San Simeon State Park ideal locale to explore Central Coast

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Story and photos by Marlene Greer



When my husband and I pulled our RV into San Simeon State Park in January, half the campground was closed and the portion that was open was half empty even on a holiday weekend. During the off-season (Oct. 1 to March 14), the state park is first-come, first-served, and we had no trouble getting a spot. There are no hookups, but each site has a table and fire ring.

 It was dark when we pulled in, and the first thing we noticed was the incredible night sky. Coming from Southern California, where city lights dim the stars, here, we saw the universe on dazzling display. A night out by the campfire under the stars was the ideal beginning to a four-day weekend exploring the Central Coast.

According to park literature, the area was once a rancheria supporting the development of the California missions, serving as a coastal access point for goods shipped to and from Monterey’s Mission San Antonio. Today, the park encompasses two miles of rocky coastline, wetlands and one of only five remaining native Monterey pine groves left in the world. In winter, the Monterey pines are home to large numbers of monarch butterflies.

 The park has two campgrounds – San Simeon Creek and the more primitive Washburn. San Simeon campground sits amid the trees at a lower elevation than the coastal bluffs so there are no views of the coast. Washburn sits on a hill one mile from the coast. Though the area is open with little privacy, campers have views of the Santa Lucia Mountains and the ocean.

From either campground, visitors can take a trail to where the creek empties into the Pacific Ocean. You won’t be swimming here, but there’s plenty of driftwood, rocks and tidepools to explore.

There’s also an excellent trail the winds three miles through the park. Interpretive signs offer information on native wildlife and habitat and benches along the route offer a chance to rest or take in the view.

Though not among the more pristine of coastal parks and beaches, San Simeon State Park is situated conveniently to Hearst Castle and other points of interest along Highway 1 and in nearby towns. From a seal colony to an old lighthouse, there’s much to explore.

  • Hearst Castle – The former home of publishing tycoon William Randolph Hearst is now a California state historic monument. Begun in 1919 and taking nearly 30 years to complete, the 115-room main house, guesthouses, pools and eight acres of cultivated gardens are a must see. Tours take about two hours and run throughout the day. Advance tickets recommended even during off-season. Information: (800) 444-4445,
  • Piedras Blancas Elephant Seal Rookery – Elephant seals spend 8 to 10 months at sea, migrating thousands of miles to return to this rookery to rest, mate, give birth and molt. When we visited in January, it was birthing season. New pups and their moms covered the beach as far as the eye could see. Now through July is male molting season (when the seals grow new skin and slough off the old). A viewing area off Highway 1 is located seven miles north of San Simeon.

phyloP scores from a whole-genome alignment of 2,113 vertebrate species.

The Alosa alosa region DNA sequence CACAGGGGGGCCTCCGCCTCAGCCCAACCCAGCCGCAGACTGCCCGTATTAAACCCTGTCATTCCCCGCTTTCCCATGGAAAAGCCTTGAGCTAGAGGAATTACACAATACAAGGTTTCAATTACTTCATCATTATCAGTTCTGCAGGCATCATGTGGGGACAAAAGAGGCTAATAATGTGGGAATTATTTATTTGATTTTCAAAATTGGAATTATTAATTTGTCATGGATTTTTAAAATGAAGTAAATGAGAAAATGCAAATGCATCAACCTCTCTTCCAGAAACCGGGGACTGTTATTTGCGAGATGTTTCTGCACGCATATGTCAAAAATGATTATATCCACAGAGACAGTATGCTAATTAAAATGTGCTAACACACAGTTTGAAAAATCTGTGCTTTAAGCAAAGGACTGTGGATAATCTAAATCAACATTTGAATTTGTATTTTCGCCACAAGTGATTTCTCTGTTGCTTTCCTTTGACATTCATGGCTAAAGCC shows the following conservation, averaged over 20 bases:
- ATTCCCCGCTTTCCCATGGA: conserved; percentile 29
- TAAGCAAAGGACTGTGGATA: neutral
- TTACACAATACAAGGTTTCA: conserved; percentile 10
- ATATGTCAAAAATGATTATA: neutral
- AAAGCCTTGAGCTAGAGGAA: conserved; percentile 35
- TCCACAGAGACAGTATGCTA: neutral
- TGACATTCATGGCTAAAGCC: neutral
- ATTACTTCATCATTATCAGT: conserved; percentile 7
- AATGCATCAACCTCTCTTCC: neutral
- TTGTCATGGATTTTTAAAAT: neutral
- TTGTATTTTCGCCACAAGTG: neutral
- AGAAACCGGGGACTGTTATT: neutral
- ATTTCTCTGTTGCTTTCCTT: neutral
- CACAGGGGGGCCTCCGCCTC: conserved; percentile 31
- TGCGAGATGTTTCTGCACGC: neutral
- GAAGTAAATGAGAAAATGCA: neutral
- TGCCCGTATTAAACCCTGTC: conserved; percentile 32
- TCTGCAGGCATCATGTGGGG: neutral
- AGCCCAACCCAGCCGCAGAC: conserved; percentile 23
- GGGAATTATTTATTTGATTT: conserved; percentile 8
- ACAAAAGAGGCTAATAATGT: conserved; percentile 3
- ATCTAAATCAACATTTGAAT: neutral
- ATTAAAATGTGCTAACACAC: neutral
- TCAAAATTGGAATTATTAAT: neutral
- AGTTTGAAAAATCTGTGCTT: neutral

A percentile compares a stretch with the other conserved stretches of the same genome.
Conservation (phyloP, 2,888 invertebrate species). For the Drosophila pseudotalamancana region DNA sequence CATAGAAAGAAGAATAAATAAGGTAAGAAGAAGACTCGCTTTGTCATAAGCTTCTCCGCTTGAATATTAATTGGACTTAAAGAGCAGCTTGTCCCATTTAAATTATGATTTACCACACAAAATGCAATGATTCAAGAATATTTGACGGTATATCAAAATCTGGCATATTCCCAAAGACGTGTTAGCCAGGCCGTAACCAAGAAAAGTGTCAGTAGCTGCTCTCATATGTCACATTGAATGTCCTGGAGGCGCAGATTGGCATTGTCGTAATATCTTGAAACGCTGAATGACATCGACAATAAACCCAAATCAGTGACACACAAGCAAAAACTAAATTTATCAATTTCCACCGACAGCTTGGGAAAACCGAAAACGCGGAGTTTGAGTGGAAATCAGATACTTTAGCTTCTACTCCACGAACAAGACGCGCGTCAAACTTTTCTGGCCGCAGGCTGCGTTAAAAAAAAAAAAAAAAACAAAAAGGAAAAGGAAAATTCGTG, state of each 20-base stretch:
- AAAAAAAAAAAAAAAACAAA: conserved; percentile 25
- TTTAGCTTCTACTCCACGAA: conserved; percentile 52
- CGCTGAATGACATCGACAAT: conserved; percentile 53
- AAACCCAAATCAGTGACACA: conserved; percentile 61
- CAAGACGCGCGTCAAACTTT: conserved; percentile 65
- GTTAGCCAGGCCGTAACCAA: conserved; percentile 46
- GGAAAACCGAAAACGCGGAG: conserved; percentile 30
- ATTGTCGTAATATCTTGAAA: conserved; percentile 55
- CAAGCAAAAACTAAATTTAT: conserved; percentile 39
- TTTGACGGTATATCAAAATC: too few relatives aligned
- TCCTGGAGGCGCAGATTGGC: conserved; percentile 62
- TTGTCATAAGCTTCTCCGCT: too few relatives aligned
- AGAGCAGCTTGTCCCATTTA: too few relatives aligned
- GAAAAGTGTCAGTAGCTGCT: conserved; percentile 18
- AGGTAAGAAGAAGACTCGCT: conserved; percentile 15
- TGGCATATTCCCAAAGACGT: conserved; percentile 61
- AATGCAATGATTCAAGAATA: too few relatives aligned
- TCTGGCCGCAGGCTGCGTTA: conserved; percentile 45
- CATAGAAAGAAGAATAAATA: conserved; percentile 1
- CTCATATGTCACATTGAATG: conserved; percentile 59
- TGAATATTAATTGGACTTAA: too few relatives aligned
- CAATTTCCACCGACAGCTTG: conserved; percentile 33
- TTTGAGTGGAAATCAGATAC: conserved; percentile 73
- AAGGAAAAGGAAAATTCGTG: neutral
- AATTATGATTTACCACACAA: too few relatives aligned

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    Piedras Blancas Lighthouse – Completed in 1875, the lighthouse was among the chain of light stations used by mariners navigating the California Coast. Now under the Bureau of Land Management, the lighthouse is open for tours Tuesday, Thursday and Saturday.  Meet at 9:45 a.m. at the old Piedras Blancas Motel 1 miles north of the light station (four miles north of San Simeon). Adults $10, children $5. (805) 927-7361.

  • Cambria – Just two miles south of San Simeon State Park on Highway 1 is the small town of Cambria. Enjoy a stroll down Main Street, with its antique and boutique shops. Then head for the boardwalk at Moonstone Beach. The mile-long path extends from Moonstone Beach Drive to Santa Rosa Beach and protects the coastal bluffs from foot traffic. Benches along the route invite visitors to sit a spell and perhaps watch the sunset.
  • Cayucos – This small beachside community about 15 miles south of Cambria has a nice beach, pier, shops and restaurants. A great place to spend the day at the beach. Kayaking is popular, and rentals are available. Free parking, bathrooms and showers.
  • Wine tasting – If you are visiting Cambria or Cayucos, stop in at the Cambria Wine Shop, Moonstone Cellars or Cayucos Cellars for a sample of local wines. Or try Harmony Cellars, in the tiny hamlet of Harmony, population 18, on Highway 1 between Cambria and Cayucos. There are dozens more wineries and tasting rooms in nearby Paso Robles. Stop in at the San Simeon Tourist Office and pick up a wine tour brochure.



Where: 35 miles north of San Luis Obispo on Highway 1.

Camping: San Simeon Creek – 134 sites for tent or RV, tables, fire rings, flush toilets, coin-operated hot showers, dump station, no hookups, maximum length 35 feet; $25 ($20 off-season). Washburn – 68 sites, tables, fire rings, chemical toilets, water spigots; $15 ($11 off-season).

Reservations: (800) 444-7275; First-come, first-served Oct. 1 to March 14; reservations recommended March 15 to Sept. 30.

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